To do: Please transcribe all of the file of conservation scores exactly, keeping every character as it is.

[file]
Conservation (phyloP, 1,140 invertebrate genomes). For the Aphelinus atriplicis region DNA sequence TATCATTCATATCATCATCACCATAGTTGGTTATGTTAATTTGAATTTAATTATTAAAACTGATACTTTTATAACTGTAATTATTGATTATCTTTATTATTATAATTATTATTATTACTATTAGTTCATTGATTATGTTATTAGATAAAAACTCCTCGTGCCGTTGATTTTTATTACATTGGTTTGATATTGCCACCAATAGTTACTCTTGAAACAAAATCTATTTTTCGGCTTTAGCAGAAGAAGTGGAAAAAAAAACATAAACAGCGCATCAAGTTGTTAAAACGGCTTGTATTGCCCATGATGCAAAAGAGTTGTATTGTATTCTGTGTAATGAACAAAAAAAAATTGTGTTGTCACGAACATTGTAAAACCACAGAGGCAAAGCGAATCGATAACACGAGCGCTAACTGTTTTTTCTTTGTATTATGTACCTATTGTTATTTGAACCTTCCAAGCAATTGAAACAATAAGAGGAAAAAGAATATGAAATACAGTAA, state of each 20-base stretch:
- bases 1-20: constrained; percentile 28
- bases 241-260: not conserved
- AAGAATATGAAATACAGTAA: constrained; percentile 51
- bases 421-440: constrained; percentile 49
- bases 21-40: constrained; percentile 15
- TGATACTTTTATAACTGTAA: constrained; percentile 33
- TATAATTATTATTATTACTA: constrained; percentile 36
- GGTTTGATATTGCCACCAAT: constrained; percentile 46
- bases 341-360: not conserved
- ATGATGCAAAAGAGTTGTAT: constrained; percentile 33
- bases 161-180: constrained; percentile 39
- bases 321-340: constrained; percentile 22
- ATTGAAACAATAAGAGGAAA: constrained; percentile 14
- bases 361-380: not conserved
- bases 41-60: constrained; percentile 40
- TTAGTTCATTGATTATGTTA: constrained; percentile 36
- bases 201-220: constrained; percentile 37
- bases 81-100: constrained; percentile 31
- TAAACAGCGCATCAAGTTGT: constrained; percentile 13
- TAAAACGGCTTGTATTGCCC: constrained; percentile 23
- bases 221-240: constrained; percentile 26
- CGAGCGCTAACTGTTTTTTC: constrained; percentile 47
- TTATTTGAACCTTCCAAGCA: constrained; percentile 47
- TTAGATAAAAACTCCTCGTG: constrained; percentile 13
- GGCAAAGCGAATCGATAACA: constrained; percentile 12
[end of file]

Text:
Conservation (phyloP, 1,140 invertebrate genomes). For the Aphelinus atriplicis region DNA sequence TATCATTCATATCATCATCACCATAGTTGGTTATGTTAATTTGAATTTAATTATTAAAACTGATACTTTTATAACTGTAATTATTGATTATCTTTATTATTATAATTATTATTATTACTATTAGTTCATTGATTATGTTATTAGATAAAAACTCCTCGTGCCGTTGATTTTTATTACATTGGTTTGATATTGCCACCAATAGTTACTCTTGAAACAAAATCTATTTTTCGGCTTTAGCAGAAGAAGTGGAAAAAAAAACATAAACAGCGCATCAAGTTGTTAAAACGGCTTGTATTGCCCATGATGCAAAAGAGTTGTATTGTATTCTGTGTAATGAACAAAAAAAAATTGTGTTGTCACGAACATTGTAAAACCACAGAGGCAAAGCGAATCGATAACACGAGCGCTAACTGTTTTTTCTTTGTATTATGTACCTATTGTTATTTGAACCTTCCAAGCAATTGAAACAATAAGAGGAAAAAGAATATGAAATACAGTAA, state of each 20-base stretch:
- bases 1-20: constrained; percentile 28
- bases 241-260: not conserved
- AAGAATATGAAATACAGTAA: constrained; percentile 51
- bases 421-440: constrained; percentile 49
- bases 21-40: constrained; percentile 15
- TGATACTTTTATAACTGTAA: constrained; percentile 33
- TATAATTATTATTATTACTA: constrained; percentile 36
- GGTTTGATATTGCCACCAAT: constrained; percentile 46
- bases 341-360: not conserved
- ATGATGCAAAAGAGTTGTAT: constrained; percentile 33
- bases 161-180: constrained; percentile 39
- bases 321-340: constrained; percentile 22
- ATTGAAACAATAAGAGGAAA: constrained; percentile 14
- bases 361-380: not conserved
- bases 41-60: constrained; percentile 40
- TTAGTTCATTGATTATGTTA: constrained; percentile 36
- bases 201-220: constrained; percentile 37
- bases 81-100: constrained; percentile 31
- TAAACAGCGCATCAAGTTGT: constrained; percentile 13
- TAAAACGGCTTGTATTGCCC: constrained; percentile 23
- bases 221-240: constrained; percentile 26
- CGAGCGCTAACTGTTTTTTC: constrained; percentile 47
- TTATTTGAACCTTCCAAGCA: constrained; percentile 47
- TTAGATAAAAACTCCTCGTG: constrained; percentile 13
- GGCAAAGCGAATCGATAACA: constrained; percentile 12